In the thick-client scenario, you have ServiceDesk installed at each station. When you click on the icon to run it, your local processor (CPU) finds the program file on your own local drive, pulls its contents from there, loads the same into its operating memory, then proceeds to execute the program according to its prescriptions. Much of this execution involves reading from and writing to data files that are contained on the particular computer you’ve setup to act as a “data server.” This might be an ordinary PC. It could be a Linux box. It may or may not be additionally running ServiceDesk itself. For the purpose described here, it is simply a “box” that holds the desired data in a set of files on its own hard drive.
The thin-client scenario is not very much different. Here, you simply don’t have a local install. Instead, when you click on the icon to run ServiceDesk, your local processor reaches to grab an instance of the program file (again, to load into itself) that, instead of being stored on your local drive, is instead stored on the very same machine that’s acting as your data server. Just as in the thick-client scenario, that data server can be almost any kind of box (e.g., a plain PC, a Linux box or even a dedicated Windows server).
Hopefully, the above helps you form a good picture of a standard, within-LAN setup. We need that picture to distinguish from what’s practical when you have multiple offices (or even just one or two remote users) that are not in close physical proximity.
In this latter case, you don’t have the same advantages as when within a LAN. Quite obviously, your communication between distant offices cannot be through a LAN, because LANs only extend across more limited spaces. It must instead be via the Wide-Area-Network (aka WAN) — which (and in case you did not know) is simply another title for the Internet.
In comparison to a LAN connection, WAN connections suffer many comparative debilities:
Items 2 and 3 can be overcome by setting up what’s called a Virtual-Private-Network (aka VPN). Essentially, it’s a way of configuring security and connection elements at both ends of a desired connection (i.e., from within Office1 and Office2) so that communications between them are as secure as in a LAN, and are individually as easy to setup and manage (this is aside from the very large complexity as involved in first setting up the VPN itself).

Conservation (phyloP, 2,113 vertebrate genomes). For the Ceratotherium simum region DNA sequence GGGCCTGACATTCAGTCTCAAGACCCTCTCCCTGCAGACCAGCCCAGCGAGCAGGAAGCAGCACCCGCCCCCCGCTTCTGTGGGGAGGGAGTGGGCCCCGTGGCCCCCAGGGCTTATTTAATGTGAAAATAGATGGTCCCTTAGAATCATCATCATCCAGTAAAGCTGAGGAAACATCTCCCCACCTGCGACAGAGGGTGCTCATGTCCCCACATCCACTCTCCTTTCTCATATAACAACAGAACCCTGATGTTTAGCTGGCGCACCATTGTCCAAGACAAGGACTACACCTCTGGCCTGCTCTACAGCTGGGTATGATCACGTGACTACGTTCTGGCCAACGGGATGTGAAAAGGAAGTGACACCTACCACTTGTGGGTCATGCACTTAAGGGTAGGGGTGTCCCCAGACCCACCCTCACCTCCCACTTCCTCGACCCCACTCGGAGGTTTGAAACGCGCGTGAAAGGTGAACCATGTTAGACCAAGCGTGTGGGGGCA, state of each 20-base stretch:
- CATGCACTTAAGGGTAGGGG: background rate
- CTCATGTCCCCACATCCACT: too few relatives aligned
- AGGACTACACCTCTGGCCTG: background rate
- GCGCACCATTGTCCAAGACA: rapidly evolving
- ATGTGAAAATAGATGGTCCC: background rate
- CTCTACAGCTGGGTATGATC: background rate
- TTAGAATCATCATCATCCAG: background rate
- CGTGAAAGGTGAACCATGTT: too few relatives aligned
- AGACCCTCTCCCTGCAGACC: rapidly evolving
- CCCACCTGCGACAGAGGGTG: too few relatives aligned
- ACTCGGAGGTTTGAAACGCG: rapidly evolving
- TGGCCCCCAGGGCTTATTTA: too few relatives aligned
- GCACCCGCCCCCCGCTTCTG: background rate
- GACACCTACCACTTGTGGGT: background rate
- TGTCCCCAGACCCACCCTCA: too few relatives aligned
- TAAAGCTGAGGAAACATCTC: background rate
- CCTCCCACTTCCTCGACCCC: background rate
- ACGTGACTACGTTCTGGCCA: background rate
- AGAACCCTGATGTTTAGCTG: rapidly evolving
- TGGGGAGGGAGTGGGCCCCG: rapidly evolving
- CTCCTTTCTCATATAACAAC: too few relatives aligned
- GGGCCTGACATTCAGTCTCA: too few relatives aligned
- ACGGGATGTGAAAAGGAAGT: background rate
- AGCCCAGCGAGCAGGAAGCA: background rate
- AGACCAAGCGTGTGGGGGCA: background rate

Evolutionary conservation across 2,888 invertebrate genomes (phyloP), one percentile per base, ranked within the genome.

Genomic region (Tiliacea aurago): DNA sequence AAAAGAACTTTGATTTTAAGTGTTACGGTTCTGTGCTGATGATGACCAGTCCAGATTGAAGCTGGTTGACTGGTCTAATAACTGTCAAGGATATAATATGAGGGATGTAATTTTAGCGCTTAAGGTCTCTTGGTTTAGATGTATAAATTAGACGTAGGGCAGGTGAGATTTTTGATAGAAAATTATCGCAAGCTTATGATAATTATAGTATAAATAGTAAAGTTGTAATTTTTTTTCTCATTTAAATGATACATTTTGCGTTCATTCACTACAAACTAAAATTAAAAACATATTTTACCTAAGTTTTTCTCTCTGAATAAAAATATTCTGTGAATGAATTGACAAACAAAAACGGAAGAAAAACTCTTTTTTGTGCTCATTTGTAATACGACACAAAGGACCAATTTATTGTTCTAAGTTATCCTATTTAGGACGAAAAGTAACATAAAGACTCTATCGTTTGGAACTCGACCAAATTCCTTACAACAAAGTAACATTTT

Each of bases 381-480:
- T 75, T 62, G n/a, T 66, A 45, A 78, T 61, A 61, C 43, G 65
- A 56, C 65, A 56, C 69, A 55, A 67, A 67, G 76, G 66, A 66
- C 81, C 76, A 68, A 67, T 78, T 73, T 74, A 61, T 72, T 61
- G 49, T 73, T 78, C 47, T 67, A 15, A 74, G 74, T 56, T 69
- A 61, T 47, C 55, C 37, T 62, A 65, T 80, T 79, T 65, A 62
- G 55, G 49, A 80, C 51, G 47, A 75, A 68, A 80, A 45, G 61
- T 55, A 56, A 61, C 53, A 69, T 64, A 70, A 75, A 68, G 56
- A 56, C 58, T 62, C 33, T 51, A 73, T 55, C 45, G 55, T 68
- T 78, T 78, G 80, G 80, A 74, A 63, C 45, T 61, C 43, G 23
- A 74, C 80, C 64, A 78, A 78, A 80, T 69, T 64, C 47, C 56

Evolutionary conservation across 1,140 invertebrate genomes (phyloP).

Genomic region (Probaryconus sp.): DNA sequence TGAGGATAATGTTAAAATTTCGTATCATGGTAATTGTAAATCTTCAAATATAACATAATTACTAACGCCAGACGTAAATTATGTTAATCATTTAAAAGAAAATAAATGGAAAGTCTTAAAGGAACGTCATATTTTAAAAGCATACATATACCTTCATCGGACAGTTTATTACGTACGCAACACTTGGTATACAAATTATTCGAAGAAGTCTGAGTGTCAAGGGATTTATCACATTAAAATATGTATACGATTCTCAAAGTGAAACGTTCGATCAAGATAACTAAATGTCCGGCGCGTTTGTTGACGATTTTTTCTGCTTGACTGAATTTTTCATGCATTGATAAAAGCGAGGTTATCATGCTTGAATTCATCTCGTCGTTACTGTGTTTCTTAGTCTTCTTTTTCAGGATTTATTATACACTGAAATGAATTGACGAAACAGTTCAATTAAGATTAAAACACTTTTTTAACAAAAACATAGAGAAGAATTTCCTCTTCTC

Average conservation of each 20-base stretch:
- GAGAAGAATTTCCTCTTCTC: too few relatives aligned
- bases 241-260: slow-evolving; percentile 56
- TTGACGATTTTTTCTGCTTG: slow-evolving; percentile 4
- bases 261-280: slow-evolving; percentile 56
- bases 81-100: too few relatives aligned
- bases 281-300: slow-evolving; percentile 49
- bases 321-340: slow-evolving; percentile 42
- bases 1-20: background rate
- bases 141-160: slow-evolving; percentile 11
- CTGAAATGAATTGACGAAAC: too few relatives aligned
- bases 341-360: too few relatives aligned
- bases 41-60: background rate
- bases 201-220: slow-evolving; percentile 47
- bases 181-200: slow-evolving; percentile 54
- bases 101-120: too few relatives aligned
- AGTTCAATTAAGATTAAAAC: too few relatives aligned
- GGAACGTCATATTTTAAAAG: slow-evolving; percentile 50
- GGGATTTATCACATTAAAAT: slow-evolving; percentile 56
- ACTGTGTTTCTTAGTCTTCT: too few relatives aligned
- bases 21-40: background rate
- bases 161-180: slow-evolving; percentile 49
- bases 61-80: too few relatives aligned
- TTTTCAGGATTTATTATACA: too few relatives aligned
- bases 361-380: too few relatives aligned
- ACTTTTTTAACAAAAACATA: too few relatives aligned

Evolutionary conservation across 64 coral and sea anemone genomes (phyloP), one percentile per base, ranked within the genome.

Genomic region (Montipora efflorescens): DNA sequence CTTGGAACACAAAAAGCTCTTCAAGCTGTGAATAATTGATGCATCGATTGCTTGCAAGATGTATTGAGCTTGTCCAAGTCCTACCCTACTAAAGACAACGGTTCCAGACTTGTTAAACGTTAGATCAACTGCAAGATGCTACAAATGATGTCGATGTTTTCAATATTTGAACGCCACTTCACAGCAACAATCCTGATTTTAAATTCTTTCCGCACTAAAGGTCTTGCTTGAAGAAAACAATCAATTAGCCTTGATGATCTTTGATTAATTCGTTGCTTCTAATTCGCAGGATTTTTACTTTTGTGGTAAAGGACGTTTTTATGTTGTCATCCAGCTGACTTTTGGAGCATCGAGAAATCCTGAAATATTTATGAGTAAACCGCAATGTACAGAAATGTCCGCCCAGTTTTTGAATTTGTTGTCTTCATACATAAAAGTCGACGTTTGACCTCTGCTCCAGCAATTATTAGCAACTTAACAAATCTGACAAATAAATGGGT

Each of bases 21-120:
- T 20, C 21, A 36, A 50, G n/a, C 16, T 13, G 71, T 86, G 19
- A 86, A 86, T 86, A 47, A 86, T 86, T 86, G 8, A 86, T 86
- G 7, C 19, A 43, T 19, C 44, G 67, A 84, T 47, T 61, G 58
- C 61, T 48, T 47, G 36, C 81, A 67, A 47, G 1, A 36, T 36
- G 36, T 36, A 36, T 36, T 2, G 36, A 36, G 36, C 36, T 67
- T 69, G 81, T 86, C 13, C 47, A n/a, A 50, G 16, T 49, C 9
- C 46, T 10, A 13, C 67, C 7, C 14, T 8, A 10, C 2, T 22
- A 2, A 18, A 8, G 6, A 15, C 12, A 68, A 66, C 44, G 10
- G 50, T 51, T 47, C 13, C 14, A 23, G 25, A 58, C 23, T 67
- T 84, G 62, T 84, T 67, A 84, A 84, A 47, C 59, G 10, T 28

Unfortunately, a VPN does nothing for Item 1 above. In other words, even with a VPN, the speed of a WAN-dependent connection remains many times slower, as compared to a LAN connection.
For many applications, this speed issue is not a problem.
Suppose, for example, you are locally running MS-Word, and you’re in an office that’s remote from the applicable data store. When you open a document, the data that describes the document will be pulled from the data store, transported across the WAN, and placed into RAM on your local machine, where it will then be manipulated as you do your work. There will be no need for ongoing communication, with the data store, as you work on the document. The next need will arise only when you save the document, at which time your saved work will pass through the WAN, back to the data store, to there be saved. Unless it’s a rather large document, the time as involved in these two movements will not be onerous.